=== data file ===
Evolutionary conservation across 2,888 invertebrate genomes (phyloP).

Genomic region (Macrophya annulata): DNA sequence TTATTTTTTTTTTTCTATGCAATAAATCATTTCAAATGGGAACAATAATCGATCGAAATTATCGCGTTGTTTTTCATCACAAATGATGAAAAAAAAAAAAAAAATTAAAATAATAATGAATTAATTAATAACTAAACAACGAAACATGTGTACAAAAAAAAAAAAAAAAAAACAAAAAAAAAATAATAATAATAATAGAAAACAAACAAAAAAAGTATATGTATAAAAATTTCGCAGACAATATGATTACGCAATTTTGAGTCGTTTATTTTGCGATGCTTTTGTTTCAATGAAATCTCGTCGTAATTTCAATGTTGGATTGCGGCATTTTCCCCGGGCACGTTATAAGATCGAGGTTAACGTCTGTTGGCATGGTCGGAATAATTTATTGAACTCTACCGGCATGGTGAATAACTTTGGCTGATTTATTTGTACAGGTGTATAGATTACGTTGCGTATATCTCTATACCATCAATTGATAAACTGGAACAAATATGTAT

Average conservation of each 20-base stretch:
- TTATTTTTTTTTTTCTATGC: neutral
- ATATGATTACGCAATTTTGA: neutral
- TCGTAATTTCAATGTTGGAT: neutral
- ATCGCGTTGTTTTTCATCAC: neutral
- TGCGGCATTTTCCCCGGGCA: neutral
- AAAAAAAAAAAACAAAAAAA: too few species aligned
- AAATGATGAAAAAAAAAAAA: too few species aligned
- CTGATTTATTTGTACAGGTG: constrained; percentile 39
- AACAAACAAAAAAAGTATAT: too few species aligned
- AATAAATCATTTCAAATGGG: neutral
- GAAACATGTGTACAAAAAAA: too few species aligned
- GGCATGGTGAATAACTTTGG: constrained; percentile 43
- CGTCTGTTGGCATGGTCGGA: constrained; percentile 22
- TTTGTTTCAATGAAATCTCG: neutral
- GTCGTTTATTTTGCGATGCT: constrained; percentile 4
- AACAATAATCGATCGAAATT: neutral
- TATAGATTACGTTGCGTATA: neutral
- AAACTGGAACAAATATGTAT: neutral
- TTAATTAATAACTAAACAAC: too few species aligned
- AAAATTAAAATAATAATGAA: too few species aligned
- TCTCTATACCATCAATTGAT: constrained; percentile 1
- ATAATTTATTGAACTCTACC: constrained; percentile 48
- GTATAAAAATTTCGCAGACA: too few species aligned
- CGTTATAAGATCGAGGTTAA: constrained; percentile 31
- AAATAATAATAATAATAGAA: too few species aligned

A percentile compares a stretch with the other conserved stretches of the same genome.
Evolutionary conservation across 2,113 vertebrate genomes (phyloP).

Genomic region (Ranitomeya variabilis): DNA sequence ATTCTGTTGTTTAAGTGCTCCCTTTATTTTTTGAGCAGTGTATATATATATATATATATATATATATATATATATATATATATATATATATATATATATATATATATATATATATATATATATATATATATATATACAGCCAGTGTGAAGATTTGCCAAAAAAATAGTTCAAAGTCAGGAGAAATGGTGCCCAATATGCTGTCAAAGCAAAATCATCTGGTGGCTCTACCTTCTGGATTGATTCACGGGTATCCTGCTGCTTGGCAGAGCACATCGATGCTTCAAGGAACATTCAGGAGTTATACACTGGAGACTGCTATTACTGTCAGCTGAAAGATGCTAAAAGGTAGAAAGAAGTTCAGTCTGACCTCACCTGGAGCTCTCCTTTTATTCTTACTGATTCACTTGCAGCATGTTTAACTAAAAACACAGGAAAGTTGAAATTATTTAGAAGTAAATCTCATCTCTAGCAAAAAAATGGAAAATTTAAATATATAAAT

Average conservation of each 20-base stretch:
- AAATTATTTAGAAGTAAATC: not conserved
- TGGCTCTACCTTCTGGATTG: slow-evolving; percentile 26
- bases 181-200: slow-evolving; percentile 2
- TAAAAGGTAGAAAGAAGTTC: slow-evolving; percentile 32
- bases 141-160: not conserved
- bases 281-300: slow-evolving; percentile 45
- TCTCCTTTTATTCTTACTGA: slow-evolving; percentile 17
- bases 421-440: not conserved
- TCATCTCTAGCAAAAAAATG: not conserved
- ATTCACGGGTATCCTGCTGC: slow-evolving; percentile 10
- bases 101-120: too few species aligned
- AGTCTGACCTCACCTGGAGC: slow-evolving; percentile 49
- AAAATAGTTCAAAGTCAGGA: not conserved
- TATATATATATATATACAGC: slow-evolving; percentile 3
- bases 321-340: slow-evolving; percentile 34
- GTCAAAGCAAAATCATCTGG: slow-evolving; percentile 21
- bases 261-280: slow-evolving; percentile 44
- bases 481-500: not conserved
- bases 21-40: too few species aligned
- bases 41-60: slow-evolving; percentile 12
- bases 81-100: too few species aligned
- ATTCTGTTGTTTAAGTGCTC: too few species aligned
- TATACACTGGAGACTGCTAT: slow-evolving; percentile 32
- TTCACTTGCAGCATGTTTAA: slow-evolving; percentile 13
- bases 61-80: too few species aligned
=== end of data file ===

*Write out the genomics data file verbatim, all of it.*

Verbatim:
Evolutionary conservation across 2,888 invertebrate genomes (phyloP).

Genomic region (Macrophya annulata): DNA sequence TTATTTTTTTTTTTCTATGCAATAAATCATTTCAAATGGGAACAATAATCGATCGAAATTATCGCGTTGTTTTTCATCACAAATGATGAAAAAAAAAAAAAAAATTAAAATAATAATGAATTAATTAATAACTAAACAACGAAACATGTGTACAAAAAAAAAAAAAAAAAAACAAAAAAAAAATAATAATAATAATAGAAAACAAACAAAAAAAGTATATGTATAAAAATTTCGCAGACAATATGATTACGCAATTTTGAGTCGTTTATTTTGCGATGCTTTTGTTTCAATGAAATCTCGTCGTAATTTCAATGTTGGATTGCGGCATTTTCCCCGGGCACGTTATAAGATCGAGGTTAACGTCTGTTGGCATGGTCGGAATAATTTATTGAACTCTACCGGCATGGTGAATAACTTTGGCTGATTTATTTGTACAGGTGTATAGATTACGTTGCGTATATCTCTATACCATCAATTGATAAACTGGAACAAATATGTAT

Average conservation of each 20-base stretch:
- TTATTTTTTTTTTTCTATGC: neutral
- ATATGATTACGCAATTTTGA: neutral
- TCGTAATTTCAATGTTGGAT: neutral
- ATCGCGTTGTTTTTCATCAC: neutral
- TGCGGCATTTTCCCCGGGCA: neutral
- AAAAAAAAAAAACAAAAAAA: too few species aligned
- AAATGATGAAAAAAAAAAAA: too few species aligned
- CTGATTTATTTGTACAGGTG: constrained; percentile 39
- AACAAACAAAAAAAGTATAT: too few species aligned
- AATAAATCATTTCAAATGGG: neutral
- GAAACATGTGTACAAAAAAA: too few species aligned
- GGCATGGTGAATAACTTTGG: constrained; percentile 43
- CGTCTGTTGGCATGGTCGGA: constrained; percentile 22
- TTTGTTTCAATGAAATCTCG: neutral
- GTCGTTTATTTTGCGATGCT: constrained; percentile 4
- AACAATAATCGATCGAAATT: neutral
- TATAGATTACGTTGCGTATA: neutral
- AAACTGGAACAAATATGTAT: neutral
- TTAATTAATAACTAAACAAC: too few species aligned
- AAAATTAAAATAATAATGAA: too few species aligned
- TCTCTATACCATCAATTGAT: constrained; percentile 1
- ATAATTTATTGAACTCTACC: constrained; percentile 48
- GTATAAAAATTTCGCAGACA: too few species aligned
- CGTTATAAGATCGAGGTTAA: constrained; percentile 31
- AAATAATAATAATAATAGAA: too few species aligned

A percentile compares a stretch with the other conserved stretches of the same genome.
Evolutionary conservation across 2,113 vertebrate genomes (phyloP).

Genomic region (Ranitomeya variabilis): DNA sequence ATTCTGTTGTTTAAGTGCTCCCTTTATTTTTTGAGCAGTGTATATATATATATATATATATATATATATATATATATATATATATATATATATATATATATATATATATATATATATATATATATATATATATATACAGCCAGTGTGAAGATTTGCCAAAAAAATAGTTCAAAGTCAGGAGAAATGGTGCCCAATATGCTGTCAAAGCAAAATCATCTGGTGGCTCTACCTTCTGGATTGATTCACGGGTATCCTGCTGCTTGGCAGAGCACATCGATGCTTCAAGGAACATTCAGGAGTTATACACTGGAGACTGCTATTACTGTCAGCTGAAAGATGCTAAAAGGTAGAAAGAAGTTCAGTCTGACCTCACCTGGAGCTCTCCTTTTATTCTTACTGATTCACTTGCAGCATGTTTAACTAAAAACACAGGAAAGTTGAAATTATTTAGAAGTAAATCTCATCTCTAGCAAAAAAATGGAAAATTTAAATATATAAAT

Average conservation of each 20-base stretch:
- AAATTATTTAGAAGTAAATC: not conserved
- TGGCTCTACCTTCTGGATTG: slow-evolving; percentile 26
- bases 181-200: slow-evolving; percentile 2
- TAAAAGGTAGAAAGAAGTTC: slow-evolving; percentile 32
- bases 141-160: not conserved
- bases 281-300: slow-evolving; percentile 45
- TCTCCTTTTATTCTTACTGA: slow-evolving; percentile 17
- bases 421-440: not conserved
- TCATCTCTAGCAAAAAAATG: not conserved
- ATTCACGGGTATCCTGCTGC: slow-evolving; percentile 10
- bases 101-120: too few species aligned
- AGTCTGACCTCACCTGGAGC: slow-evolving; percentile 49
- AAAATAGTTCAAAGTCAGGA: not conserved
- TATATATATATATATACAGC: slow-evolving; percentile 3
- bases 321-340: slow-evolving; percentile 34
- GTCAAAGCAAAATCATCTGG: slow-evolving; percentile 21
- bases 261-280: slow-evolving; percentile 44
- bases 481-500: not conserved
- bases 21-40: too few species aligned
- bases 41-60: slow-evolving; percentile 12
- bases 81-100: too few species aligned
- ATTCTGTTGTTTAAGTGCTC: too few species aligned
- TATACACTGGAGACTGCTAT: slow-evolving; percentile 32
- TTCACTTGCAGCATGTTTAA: slow-evolving; percentile 13
- bases 61-80: too few species aligned